Thursday 10th January 2014, St John’s College Chapel, Oxford
A specialist in medieval drama and a professional theatre director, Elisabeth Dutton is well known for her
productions of rarely performed early English plays, including the Croxton Play of the Sacrament. This sensational piece of late-medieval drama is the only host miracle play to survive in English. Its theatrical Jews are precursors to Marlowe’s Barabas and Shakespeare’s Shylock; its central image of the bleeding host highlights connections between theatre and liturgy, sacrament and symbol. The play’s textual transmission is curious and little is certain about the circumstances in which it was played. Attempts to recover the meanings that the play held for its early audiences, on the page or in performance, are more than usually vexed. What the play ostensibly means or tells may be in tension with what it shows, and witnessed performance is an essential tool for exploring this possibility.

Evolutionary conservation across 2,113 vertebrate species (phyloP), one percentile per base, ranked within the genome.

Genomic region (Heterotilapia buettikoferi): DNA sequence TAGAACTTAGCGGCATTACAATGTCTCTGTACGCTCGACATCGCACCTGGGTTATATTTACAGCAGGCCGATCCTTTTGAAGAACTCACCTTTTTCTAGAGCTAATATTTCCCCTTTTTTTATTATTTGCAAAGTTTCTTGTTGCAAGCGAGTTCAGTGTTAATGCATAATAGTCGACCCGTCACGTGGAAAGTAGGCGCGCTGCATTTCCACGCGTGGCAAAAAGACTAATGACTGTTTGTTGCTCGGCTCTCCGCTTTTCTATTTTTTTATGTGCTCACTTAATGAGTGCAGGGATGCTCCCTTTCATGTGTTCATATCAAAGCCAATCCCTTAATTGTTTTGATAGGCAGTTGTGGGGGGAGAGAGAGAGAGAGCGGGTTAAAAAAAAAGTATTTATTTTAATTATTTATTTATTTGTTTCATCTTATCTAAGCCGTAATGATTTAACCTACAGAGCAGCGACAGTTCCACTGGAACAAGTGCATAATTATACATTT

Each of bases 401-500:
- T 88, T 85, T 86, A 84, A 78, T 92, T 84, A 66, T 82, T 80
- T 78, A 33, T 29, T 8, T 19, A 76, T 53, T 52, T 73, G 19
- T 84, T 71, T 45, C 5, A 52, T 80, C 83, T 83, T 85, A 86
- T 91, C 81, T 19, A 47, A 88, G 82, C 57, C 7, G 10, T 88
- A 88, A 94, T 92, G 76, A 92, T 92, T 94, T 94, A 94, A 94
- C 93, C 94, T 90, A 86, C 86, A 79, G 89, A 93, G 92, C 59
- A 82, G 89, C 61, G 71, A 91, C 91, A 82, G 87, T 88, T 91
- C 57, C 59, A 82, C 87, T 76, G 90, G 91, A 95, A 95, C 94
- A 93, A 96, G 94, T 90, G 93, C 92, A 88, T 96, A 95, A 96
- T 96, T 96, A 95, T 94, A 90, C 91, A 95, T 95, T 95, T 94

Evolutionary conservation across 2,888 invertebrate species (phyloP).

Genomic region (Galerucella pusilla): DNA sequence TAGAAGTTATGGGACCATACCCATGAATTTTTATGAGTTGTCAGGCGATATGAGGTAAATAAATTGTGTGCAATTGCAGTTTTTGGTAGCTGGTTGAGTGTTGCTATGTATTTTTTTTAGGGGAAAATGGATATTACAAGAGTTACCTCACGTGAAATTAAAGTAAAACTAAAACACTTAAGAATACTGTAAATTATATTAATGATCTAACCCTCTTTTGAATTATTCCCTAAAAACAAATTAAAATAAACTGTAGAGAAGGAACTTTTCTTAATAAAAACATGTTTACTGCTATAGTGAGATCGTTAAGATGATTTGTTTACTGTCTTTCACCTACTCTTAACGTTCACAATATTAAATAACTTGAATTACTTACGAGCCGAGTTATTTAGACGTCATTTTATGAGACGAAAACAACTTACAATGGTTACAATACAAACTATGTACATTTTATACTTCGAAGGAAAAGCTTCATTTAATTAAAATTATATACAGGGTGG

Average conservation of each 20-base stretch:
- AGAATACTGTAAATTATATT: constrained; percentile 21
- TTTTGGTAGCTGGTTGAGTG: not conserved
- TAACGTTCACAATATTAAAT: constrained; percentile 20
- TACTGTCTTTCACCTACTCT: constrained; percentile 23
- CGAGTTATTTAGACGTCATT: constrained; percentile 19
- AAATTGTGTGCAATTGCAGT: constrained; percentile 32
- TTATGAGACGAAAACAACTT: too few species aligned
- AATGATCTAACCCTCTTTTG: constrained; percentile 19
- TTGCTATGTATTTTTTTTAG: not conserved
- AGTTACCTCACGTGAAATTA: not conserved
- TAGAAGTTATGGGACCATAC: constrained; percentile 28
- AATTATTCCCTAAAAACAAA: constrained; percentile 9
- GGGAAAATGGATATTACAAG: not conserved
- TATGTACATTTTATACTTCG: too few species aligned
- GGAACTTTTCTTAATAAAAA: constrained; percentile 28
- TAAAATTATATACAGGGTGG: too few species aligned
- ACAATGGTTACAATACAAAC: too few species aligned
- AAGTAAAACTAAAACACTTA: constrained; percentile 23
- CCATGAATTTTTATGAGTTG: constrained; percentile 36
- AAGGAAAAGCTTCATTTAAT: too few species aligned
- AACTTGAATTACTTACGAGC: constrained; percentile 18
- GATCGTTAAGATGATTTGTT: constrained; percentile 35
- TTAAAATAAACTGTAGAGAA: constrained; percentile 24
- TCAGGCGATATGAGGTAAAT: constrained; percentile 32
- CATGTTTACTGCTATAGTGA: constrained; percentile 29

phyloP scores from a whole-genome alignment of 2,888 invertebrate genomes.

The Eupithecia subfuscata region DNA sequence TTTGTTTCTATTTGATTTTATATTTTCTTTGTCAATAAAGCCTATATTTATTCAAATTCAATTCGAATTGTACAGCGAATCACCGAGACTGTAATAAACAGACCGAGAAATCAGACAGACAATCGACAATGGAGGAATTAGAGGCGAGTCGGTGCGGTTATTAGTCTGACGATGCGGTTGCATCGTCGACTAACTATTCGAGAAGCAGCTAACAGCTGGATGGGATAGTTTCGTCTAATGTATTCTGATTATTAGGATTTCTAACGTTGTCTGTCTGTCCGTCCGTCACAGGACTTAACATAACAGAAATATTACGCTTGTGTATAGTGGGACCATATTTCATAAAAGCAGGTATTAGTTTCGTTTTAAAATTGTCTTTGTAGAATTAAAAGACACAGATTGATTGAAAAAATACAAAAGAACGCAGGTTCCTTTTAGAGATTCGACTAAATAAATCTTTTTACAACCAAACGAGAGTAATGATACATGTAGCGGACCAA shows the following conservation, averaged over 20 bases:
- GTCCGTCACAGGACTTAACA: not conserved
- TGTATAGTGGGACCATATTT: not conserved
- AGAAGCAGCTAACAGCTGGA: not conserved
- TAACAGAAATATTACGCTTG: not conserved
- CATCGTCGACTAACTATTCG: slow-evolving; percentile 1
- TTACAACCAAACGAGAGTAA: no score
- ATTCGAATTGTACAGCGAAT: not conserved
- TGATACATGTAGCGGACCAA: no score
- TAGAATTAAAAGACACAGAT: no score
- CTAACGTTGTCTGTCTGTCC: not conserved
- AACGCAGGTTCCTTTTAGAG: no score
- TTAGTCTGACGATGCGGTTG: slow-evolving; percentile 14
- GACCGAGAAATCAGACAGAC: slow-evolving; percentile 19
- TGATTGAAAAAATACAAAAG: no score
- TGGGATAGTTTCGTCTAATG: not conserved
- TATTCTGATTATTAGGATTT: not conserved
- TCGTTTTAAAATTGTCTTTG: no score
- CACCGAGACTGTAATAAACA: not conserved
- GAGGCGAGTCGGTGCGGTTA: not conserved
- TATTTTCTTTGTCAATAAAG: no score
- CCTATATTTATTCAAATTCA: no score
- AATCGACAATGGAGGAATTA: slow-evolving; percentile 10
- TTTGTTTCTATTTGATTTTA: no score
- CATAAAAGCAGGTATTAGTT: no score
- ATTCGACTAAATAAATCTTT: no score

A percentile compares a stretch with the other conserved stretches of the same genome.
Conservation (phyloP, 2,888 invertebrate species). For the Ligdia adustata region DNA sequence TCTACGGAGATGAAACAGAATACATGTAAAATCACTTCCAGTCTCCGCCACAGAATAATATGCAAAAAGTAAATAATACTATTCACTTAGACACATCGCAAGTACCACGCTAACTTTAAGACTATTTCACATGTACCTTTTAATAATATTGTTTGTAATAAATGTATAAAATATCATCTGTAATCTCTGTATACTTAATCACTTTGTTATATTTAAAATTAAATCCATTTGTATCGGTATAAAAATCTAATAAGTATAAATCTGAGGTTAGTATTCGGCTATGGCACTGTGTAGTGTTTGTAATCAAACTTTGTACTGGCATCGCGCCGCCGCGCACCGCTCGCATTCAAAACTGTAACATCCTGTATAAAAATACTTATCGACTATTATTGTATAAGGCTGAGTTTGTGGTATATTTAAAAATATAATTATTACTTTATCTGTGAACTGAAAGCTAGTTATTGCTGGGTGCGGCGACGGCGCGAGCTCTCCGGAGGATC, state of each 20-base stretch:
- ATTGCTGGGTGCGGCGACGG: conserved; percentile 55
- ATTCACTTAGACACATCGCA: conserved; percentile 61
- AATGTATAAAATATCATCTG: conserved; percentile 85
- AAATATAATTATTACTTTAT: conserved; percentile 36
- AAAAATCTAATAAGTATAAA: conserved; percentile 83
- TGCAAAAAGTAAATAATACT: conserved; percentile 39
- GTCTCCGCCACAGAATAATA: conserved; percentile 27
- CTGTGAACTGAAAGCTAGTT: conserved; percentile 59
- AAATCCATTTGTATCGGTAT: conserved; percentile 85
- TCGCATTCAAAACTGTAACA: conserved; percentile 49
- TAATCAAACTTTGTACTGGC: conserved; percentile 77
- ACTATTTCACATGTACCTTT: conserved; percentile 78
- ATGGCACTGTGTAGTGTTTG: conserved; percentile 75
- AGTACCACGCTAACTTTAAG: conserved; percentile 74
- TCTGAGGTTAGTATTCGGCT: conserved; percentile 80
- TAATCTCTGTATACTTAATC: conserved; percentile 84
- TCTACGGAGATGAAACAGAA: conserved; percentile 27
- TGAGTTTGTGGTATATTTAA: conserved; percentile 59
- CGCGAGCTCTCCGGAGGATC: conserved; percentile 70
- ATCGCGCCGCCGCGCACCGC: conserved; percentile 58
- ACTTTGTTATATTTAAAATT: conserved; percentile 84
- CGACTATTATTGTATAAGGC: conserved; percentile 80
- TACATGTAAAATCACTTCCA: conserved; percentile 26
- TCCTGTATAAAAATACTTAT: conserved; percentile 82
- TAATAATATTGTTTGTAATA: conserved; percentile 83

As part of The Blood Conference in Oxford, Dutton will launch a professional production of Croxton with a specific view tounravelling the symbolic, liturgical, and racial significance of the play’s copious stage blood. Her staging and her paper ask: how can a greater understanding of medieval thinking on blood inform our awareness of what the play meant to its medieval (and subsequent early modern) audiences, and, similarly, what can a theatrical exploration of the play’s demands for the staging of bleeding hosts and bleeding bodies tell us about medieval thinking on the meaning and power of blood?
Review in the Oxford Times (16th Jan 2014, Angie Johnson)